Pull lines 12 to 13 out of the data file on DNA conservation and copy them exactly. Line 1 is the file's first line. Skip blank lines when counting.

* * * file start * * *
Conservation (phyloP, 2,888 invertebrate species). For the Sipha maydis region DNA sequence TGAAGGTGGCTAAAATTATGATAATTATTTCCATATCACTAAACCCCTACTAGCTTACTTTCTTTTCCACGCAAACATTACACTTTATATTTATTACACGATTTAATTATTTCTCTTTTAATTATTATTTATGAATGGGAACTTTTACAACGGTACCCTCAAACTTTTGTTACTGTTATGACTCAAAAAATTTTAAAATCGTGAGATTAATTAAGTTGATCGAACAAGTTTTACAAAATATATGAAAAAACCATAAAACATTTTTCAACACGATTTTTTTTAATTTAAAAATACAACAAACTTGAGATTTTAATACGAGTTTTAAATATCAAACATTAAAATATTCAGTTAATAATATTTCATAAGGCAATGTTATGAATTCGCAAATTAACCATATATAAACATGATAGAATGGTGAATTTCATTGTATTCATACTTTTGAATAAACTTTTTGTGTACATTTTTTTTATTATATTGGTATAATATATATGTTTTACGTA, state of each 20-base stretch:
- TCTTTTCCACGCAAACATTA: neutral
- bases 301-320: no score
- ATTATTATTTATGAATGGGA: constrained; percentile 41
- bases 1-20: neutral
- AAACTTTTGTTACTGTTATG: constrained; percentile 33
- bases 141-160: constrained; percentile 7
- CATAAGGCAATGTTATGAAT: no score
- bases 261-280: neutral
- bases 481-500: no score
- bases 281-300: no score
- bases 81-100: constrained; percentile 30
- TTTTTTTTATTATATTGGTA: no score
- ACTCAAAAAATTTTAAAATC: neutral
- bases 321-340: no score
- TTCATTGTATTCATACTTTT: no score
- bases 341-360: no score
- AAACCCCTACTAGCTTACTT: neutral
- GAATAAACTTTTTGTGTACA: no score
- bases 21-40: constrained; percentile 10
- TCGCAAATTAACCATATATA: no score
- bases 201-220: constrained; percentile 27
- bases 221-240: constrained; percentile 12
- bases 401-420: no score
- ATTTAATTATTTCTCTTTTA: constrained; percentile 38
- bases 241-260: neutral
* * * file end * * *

- bases 81-100: constrained; percentile 30
- TTTTTTTTATTATATTGGTA: no score